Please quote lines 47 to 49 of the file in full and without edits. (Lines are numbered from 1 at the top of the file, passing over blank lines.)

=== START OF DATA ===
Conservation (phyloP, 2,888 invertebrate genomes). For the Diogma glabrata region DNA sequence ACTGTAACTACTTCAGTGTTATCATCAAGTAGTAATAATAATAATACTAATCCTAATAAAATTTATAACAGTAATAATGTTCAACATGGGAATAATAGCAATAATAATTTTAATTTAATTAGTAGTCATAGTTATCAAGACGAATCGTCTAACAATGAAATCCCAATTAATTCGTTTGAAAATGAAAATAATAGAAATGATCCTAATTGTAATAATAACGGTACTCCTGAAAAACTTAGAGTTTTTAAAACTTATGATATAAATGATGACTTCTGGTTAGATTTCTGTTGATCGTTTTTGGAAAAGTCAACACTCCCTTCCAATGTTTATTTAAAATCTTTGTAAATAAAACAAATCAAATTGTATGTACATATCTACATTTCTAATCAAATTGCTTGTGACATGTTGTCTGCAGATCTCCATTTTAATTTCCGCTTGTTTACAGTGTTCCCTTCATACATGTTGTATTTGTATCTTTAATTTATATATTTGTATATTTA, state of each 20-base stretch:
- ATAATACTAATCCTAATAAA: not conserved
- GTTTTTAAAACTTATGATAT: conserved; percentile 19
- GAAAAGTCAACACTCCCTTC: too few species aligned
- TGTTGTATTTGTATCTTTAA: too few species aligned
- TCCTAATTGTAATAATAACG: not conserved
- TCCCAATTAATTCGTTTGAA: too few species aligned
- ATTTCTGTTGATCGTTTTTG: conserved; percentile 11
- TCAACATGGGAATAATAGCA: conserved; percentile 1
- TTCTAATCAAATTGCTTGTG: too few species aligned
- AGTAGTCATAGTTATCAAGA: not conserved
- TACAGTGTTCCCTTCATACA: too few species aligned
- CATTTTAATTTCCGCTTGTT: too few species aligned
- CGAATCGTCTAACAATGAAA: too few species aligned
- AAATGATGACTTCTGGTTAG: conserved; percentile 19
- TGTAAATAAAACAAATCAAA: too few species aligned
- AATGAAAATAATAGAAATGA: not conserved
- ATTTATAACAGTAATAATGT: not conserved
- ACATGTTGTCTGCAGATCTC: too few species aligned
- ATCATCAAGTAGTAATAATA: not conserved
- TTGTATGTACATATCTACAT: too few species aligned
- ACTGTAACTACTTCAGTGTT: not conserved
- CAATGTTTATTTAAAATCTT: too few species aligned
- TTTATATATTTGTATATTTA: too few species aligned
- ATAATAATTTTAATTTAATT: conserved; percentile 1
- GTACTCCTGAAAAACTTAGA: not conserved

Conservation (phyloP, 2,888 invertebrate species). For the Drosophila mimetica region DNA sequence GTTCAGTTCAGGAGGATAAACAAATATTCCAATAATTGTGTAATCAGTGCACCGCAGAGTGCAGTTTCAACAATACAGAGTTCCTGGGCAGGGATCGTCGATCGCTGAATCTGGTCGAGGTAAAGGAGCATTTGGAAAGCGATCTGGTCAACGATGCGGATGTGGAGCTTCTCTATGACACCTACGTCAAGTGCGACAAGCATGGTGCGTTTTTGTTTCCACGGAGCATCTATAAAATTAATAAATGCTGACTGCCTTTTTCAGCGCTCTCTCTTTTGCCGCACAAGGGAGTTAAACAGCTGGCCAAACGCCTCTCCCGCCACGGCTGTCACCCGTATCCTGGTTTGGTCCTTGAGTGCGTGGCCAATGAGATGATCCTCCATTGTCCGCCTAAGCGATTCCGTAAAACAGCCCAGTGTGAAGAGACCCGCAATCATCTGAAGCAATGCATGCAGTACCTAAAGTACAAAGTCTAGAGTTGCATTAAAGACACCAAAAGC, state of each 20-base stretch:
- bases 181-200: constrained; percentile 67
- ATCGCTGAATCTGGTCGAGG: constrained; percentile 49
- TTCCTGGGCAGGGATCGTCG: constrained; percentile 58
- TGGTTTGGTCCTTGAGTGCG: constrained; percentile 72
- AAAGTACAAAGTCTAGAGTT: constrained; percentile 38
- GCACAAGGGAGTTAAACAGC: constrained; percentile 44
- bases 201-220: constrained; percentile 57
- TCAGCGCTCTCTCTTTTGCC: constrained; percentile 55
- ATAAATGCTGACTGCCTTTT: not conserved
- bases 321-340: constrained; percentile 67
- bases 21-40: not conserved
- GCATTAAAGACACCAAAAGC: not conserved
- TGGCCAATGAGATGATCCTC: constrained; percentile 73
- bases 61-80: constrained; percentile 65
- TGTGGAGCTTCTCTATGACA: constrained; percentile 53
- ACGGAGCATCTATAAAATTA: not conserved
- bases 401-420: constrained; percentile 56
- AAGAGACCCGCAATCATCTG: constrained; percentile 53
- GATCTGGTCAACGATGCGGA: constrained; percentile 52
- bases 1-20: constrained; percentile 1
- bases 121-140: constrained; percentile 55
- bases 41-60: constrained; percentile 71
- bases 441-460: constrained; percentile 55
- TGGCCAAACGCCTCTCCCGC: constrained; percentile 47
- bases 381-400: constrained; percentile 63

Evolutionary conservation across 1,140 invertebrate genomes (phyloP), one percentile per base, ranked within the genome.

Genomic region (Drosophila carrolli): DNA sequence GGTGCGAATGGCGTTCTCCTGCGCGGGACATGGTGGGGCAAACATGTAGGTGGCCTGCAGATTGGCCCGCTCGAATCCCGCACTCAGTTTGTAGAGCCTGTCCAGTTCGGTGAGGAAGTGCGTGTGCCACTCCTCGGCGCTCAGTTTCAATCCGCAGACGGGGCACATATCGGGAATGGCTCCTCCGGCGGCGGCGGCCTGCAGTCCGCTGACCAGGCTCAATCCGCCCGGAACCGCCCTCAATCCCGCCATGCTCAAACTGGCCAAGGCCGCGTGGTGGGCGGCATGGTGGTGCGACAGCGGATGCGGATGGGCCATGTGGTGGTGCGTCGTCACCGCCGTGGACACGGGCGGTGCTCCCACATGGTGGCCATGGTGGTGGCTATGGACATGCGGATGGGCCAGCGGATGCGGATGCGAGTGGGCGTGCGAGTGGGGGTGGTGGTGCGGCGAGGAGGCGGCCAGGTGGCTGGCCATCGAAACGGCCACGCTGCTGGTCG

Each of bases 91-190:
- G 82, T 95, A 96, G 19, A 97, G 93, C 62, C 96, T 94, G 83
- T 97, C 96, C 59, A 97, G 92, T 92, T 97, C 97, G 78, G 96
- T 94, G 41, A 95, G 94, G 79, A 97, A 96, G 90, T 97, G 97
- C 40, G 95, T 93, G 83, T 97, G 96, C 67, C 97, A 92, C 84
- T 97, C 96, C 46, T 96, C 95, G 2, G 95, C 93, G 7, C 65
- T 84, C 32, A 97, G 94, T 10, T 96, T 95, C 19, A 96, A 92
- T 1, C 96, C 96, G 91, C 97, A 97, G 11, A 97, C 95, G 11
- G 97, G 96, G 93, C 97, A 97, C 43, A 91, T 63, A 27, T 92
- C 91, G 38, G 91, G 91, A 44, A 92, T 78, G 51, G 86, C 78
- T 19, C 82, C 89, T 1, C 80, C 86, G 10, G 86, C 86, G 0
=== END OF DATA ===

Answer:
- bases 1-20: constrained; percentile 1
- bases 121-140: constrained; percentile 55
- bases 41-60: constrained; percentile 71